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HP 5087-7048 Directional Coupler Teardown

Directional Coupler
Directional Coupler

Time for some more RF component teardowns, here’s a very high quality Directional Coupler from HP, I believe this was part of a Vector Network Analyser at some stage. The main body appears to be made of Brass, but the entire unit looks like it’s Gold plated – the shine is far too good to be just Brass! Connections are via SMA connectors.

Label
Label

There isn’t much on the label to explain what the specifications are unfortunately. Nothing that can’t be found out with a quick look on a VNA though.

Cover Removed
Cover Removed

After removing the 6 Torx screws securing the top cap of the coupler, the internal components are revealed. There is no RF gasket or seal on the top cover, and relies on flat machining for an RF seal.

Internal Components
Internal Components

The internal construction of this unit is a little different from what I’ve seen before in directional couplers. The arrangement is usually parallel copper tracks on a suitable RF substrate, but in this case, HP have used a very small diameter Coaxial cable, covered with ferrite sleeves on the outer shield. The large square block in the middle is rubber, and may just be to stabilise the assembly. It may also be loaded with ferrite powder to give some RF properties too.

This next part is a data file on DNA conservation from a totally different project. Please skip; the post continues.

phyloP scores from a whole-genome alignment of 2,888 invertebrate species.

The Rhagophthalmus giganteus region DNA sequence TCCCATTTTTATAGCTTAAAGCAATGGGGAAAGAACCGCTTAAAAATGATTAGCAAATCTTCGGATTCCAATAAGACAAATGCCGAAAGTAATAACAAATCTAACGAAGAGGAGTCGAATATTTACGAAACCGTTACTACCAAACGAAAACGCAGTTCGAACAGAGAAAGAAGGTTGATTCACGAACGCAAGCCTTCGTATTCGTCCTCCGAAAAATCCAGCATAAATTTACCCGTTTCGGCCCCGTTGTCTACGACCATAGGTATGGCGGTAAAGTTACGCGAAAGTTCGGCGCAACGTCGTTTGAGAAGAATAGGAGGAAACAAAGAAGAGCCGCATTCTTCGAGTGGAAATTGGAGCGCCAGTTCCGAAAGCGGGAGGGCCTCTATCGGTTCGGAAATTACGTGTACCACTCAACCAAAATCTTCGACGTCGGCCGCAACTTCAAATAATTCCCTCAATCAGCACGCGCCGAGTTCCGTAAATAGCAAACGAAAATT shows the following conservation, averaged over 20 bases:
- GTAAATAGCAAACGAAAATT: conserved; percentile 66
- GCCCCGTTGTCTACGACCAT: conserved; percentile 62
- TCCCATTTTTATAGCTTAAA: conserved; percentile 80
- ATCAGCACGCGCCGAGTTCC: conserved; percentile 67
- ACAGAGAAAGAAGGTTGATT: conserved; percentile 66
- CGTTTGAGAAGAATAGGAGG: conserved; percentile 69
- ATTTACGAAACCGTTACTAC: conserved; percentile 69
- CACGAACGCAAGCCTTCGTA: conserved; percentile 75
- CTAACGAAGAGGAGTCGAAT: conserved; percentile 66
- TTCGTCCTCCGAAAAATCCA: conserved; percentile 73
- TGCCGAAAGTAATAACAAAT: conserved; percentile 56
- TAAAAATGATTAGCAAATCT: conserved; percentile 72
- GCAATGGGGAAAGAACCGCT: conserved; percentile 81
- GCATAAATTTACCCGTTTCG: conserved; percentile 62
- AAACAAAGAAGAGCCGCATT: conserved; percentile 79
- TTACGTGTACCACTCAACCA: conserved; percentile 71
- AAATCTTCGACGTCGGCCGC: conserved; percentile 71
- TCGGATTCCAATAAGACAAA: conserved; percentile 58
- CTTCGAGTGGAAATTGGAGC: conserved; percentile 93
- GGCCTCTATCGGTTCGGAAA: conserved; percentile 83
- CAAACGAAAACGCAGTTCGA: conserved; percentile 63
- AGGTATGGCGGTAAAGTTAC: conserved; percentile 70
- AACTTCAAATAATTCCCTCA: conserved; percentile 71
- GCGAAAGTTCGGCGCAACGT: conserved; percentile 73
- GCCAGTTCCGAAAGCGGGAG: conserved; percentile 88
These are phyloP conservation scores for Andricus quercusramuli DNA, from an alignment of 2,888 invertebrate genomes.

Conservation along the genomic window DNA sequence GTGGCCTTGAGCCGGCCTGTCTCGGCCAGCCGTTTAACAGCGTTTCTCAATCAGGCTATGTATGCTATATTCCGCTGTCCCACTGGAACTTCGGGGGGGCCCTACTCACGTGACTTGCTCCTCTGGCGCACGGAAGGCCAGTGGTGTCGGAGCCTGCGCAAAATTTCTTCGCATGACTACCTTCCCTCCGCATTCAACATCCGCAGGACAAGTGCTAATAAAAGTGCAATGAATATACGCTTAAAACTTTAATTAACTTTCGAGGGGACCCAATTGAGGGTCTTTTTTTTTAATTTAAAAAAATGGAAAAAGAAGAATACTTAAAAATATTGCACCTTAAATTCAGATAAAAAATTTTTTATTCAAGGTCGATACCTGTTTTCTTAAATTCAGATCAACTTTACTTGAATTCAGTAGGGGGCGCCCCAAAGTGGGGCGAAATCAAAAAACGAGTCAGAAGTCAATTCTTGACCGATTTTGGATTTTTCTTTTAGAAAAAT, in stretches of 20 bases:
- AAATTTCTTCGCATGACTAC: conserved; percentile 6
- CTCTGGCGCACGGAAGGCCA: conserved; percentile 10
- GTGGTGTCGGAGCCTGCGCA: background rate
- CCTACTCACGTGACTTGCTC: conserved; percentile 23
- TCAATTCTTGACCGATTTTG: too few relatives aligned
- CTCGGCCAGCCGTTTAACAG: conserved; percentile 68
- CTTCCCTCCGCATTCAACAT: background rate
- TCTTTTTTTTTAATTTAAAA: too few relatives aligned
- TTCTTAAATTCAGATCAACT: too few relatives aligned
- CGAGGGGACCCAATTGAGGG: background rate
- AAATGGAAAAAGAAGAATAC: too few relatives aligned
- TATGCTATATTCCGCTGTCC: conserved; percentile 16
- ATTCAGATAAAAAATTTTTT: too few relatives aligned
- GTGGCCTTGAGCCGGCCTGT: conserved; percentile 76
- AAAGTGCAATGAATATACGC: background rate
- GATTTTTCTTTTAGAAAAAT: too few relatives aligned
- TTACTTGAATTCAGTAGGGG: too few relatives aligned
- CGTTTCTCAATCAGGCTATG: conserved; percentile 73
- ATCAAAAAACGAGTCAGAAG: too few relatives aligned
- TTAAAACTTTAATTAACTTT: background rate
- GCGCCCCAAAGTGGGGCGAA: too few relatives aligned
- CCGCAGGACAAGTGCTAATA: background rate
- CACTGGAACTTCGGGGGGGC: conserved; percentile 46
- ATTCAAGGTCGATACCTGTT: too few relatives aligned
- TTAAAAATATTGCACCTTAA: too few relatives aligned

The ferrite cores are secured in place with beads of black silicone, again probably to prevent movement under vibration.

Input End
Input End

The input of this coupler is AC coupled via a capacitor, and then fed into the centre core of the Coax. The forward power output pin, visible at the top of the track, is coupled to the centre core of the coax by a tiny carbon track making up a resistor, via another ceramic capacitor. The track is more directly coupled via another carbon trace to the outer shield of the Coax. I believe this coupler is damaged, as the carbon trace that goes via the capacitor has a break in the centre, but the coupler does seemingly still work.

Output End
Output End

The other end of the coupler is very similar, although with no main line coupling capacitor, it’s direct fed to the SMA here. The reverse power output is connected the same way as the other, with a network. The carbon trace here though doesn’t have a break.

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